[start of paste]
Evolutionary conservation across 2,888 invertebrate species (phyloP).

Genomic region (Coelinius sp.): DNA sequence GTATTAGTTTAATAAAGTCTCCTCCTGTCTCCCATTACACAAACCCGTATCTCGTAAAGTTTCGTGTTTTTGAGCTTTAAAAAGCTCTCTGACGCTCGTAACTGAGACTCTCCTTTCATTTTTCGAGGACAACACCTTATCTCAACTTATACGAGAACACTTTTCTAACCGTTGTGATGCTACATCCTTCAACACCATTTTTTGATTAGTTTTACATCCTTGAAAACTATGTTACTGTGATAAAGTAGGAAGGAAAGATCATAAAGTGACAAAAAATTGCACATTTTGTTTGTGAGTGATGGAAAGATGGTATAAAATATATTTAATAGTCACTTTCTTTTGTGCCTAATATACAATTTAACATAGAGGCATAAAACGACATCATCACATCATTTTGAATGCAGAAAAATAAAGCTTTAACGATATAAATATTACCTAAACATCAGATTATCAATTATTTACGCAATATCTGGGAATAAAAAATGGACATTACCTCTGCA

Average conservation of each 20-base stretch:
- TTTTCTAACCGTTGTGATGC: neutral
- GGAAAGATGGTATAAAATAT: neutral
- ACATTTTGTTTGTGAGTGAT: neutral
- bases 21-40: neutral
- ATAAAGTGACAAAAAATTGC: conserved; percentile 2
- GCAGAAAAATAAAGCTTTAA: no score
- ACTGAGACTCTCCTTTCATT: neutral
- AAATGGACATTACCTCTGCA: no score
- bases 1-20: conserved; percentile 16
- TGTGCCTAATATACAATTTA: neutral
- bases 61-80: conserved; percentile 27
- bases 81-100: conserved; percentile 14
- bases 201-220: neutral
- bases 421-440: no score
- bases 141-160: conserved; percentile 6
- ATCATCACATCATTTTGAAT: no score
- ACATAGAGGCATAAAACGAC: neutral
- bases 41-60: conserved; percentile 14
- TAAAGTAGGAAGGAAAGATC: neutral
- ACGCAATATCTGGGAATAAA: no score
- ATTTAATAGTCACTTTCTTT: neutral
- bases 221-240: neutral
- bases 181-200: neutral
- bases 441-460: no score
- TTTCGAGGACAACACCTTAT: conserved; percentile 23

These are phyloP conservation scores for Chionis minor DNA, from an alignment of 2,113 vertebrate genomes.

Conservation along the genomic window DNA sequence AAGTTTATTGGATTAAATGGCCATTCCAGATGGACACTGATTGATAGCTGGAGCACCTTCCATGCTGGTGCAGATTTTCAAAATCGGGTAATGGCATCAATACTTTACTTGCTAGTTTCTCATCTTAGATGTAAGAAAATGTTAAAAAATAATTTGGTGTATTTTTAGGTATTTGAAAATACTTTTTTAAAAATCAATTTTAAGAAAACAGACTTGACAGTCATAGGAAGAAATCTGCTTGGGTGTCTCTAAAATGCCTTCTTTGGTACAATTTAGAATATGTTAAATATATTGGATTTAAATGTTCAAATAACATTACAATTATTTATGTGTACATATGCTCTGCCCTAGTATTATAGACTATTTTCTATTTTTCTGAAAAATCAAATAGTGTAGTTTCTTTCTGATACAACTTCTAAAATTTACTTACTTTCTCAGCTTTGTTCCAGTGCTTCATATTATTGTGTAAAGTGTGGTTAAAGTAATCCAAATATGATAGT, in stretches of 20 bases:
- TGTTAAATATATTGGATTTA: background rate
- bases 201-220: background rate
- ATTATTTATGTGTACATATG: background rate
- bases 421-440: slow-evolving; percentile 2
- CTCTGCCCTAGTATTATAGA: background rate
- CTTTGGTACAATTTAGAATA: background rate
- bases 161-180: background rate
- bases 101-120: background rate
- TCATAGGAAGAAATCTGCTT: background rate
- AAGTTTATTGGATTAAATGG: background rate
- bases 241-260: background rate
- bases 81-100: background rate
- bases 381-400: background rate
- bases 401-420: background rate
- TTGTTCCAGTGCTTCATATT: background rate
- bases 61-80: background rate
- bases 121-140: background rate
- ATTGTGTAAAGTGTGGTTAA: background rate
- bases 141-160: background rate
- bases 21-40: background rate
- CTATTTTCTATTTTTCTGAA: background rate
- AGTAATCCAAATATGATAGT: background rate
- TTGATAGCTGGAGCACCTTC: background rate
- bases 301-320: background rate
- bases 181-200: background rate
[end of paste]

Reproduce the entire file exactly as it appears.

Evolutionary conservation across 2,888 invertebrate species (phyloP).

Genomic region (Coelinius sp.): DNA sequence GTATTAGTTTAATAAAGTCTCCTCCTGTCTCCCATTACACAAACCCGTATCTCGTAAAGTTTCGTGTTTTTGAGCTTTAAAAAGCTCTCTGACGCTCGTAACTGAGACTCTCCTTTCATTTTTCGAGGACAACACCTTATCTCAACTTATACGAGAACACTTTTCTAACCGTTGTGATGCTACATCCTTCAACACCATTTTTTGATTAGTTTTACATCCTTGAAAACTATGTTACTGTGATAAAGTAGGAAGGAAAGATCATAAAGTGACAAAAAATTGCACATTTTGTTTGTGAGTGATGGAAAGATGGTATAAAATATATTTAATAGTCACTTTCTTTTGTGCCTAATATACAATTTAACATAGAGGCATAAAACGACATCATCACATCATTTTGAATGCAGAAAAATAAAGCTTTAACGATATAAATATTACCTAAACATCAGATTATCAATTATTTACGCAATATCTGGGAATAAAAAATGGACATTACCTCTGCA

Average conservation of each 20-base stretch:
- TTTTCTAACCGTTGTGATGC: neutral
- GGAAAGATGGTATAAAATAT: neutral
- ACATTTTGTTTGTGAGTGAT: neutral
- bases 21-40: neutral
- ATAAAGTGACAAAAAATTGC: conserved; percentile 2
- GCAGAAAAATAAAGCTTTAA: no score
- ACTGAGACTCTCCTTTCATT: neutral
- AAATGGACATTACCTCTGCA: no score
- bases 1-20: conserved; percentile 16
- TGTGCCTAATATACAATTTA: neutral
- bases 61-80: conserved; percentile 27
- bases 81-100: conserved; percentile 14
- bases 201-220: neutral
- bases 421-440: no score
- bases 141-160: conserved; percentile 6
- ATCATCACATCATTTTGAAT: no score
- ACATAGAGGCATAAAACGAC: neutral
- bases 41-60: conserved; percentile 14
- TAAAGTAGGAAGGAAAGATC: neutral
- ACGCAATATCTGGGAATAAA: no score
- ATTTAATAGTCACTTTCTTT: neutral
- bases 221-240: neutral
- bases 181-200: neutral
- bases 441-460: no score
- TTTCGAGGACAACACCTTAT: conserved; percentile 23

These are phyloP conservation scores for Chionis minor DNA, from an alignment of 2,113 vertebrate genomes.

Conservation along the genomic window DNA sequence AAGTTTATTGGATTAAATGGCCATTCCAGATGGACACTGATTGATAGCTGGAGCACCTTCCATGCTGGTGCAGATTTTCAAAATCGGGTAATGGCATCAATACTTTACTTGCTAGTTTCTCATCTTAGATGTAAGAAAATGTTAAAAAATAATTTGGTGTATTTTTAGGTATTTGAAAATACTTTTTTAAAAATCAATTTTAAGAAAACAGACTTGACAGTCATAGGAAGAAATCTGCTTGGGTGTCTCTAAAATGCCTTCTTTGGTACAATTTAGAATATGTTAAATATATTGGATTTAAATGTTCAAATAACATTACAATTATTTATGTGTACATATGCTCTGCCCTAGTATTATAGACTATTTTCTATTTTTCTGAAAAATCAAATAGTGTAGTTTCTTTCTGATACAACTTCTAAAATTTACTTACTTTCTCAGCTTTGTTCCAGTGCTTCATATTATTGTGTAAAGTGTGGTTAAAGTAATCCAAATATGATAGT, in stretches of 20 bases:
- TGTTAAATATATTGGATTTA: background rate
- bases 201-220: background rate
- ATTATTTATGTGTACATATG: background rate
- bases 421-440: slow-evolving; percentile 2
- CTCTGCCCTAGTATTATAGA: background rate
- CTTTGGTACAATTTAGAATA: background rate
- bases 161-180: background rate
- bases 101-120: background rate
- TCATAGGAAGAAATCTGCTT: background rate
- AAGTTTATTGGATTAAATGG: background rate
- bases 241-260: background rate
- bases 81-100: background rate
- bases 381-400: background rate
- bases 401-420: background rate
- TTGTTCCAGTGCTTCATATT: background rate
- bases 61-80: background rate
- bases 121-140: background rate
- ATTGTGTAAAGTGTGGTTAA: background rate
- bases 141-160: background rate
- bases 21-40: background rate
- CTATTTTCTATTTTTCTGAA: background rate
- AGTAATCCAAATATGATAGT: background rate
- TTGATAGCTGGAGCACCTTC: background rate
- bases 301-320: background rate
- bases 181-200: background rate